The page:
Reflecting pool in the Denver Botanic Gardens
If you haven’t been to Denver, you may think Cheesman sounds like a strange place for a world-glass garden. But, the old-line neighborhood plays host to one of the best ones I’ve toured in decades. No matter the season, the Denver Botanic Gardens is sure to wow, and impress me it did, with its grand spaces showcasing plants from all parts of the world.
ABOUT THE DENVER BOTANIC GARDENS
Located at York Street, the Denver Botanic Gardens reveals itself gradually, as step by step one beautiful garden flows seamlessly into another. There are 17 arid gardens exhibiting plants that thrive in Colorado’s dry climate, plus internationally-inspired gardens, ornamental gardens, shade gardens and water gardens. And that’s not all – there’s an ornamental vegetable garden and countless garden ‘vignettes’ in between, enough to make your head spin with all the horticultural inspiration.
Following are some highlights of the different gardens I visited.
The O’Fallon Perennial Walk
I love to meander, so we didn’t bother looking at the map and within moments found ourselves at the base of the O’Fallon Perennial Walk. Backed by a hedge of formally pruned native juniper (Juniperus scopulorum), the impressive border featured many of the plants I use in my designs back East. There were generous drifts of colorful bearded irises, yarrow, perennial geraniums, lime green lady’s mantle and ice blue amsonia (Texas Star) along with roses, boxwood and barberry, to name just a few.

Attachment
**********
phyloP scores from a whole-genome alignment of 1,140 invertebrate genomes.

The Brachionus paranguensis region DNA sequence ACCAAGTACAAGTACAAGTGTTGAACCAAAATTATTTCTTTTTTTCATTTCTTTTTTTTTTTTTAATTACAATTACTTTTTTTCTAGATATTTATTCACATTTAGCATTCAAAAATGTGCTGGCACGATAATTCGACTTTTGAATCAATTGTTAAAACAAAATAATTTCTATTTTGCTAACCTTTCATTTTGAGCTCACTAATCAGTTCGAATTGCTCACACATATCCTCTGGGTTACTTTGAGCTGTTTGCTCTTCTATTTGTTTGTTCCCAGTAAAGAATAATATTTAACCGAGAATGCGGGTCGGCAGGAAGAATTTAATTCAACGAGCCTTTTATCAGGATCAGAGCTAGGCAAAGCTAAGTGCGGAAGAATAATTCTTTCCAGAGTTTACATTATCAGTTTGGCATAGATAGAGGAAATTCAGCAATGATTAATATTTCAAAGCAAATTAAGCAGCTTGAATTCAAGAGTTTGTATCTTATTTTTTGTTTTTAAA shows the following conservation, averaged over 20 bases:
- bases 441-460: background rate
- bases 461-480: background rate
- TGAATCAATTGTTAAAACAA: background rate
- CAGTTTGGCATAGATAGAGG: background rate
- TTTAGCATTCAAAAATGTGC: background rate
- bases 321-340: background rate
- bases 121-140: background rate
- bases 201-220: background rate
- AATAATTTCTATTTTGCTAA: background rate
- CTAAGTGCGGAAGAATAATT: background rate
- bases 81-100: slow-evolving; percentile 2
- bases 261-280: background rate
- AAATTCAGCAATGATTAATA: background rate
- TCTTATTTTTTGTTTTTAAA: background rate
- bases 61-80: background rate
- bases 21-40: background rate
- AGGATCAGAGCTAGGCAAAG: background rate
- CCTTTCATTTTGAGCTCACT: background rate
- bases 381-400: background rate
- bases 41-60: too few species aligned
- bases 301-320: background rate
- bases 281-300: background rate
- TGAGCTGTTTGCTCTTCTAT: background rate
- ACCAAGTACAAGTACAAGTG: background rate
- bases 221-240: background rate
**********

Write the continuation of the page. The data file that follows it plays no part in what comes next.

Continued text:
Apricot Iris germanica
DESIGN RULES AT THE GARDENS
Aside from the beautiful plants, the cool thing about the O’Fallon Perennial Walk is its design. The hedges are angled so that the views from the north end make the south end appear farther away than it actually is. I also couldn’t help but notice that the plants were double the size I’m used to seeing – must be the dry Denver air!
Next up were a series of gardens called the Romantic Gardens. Tuscan in style, the Schlessman Plaza features rustic stone columns, stucco walls and a pair of brick and stucco pavilions. Bordered by ornamental crabapple trees, its formal beds exhibit perennials and flowering shrubs typical of the region.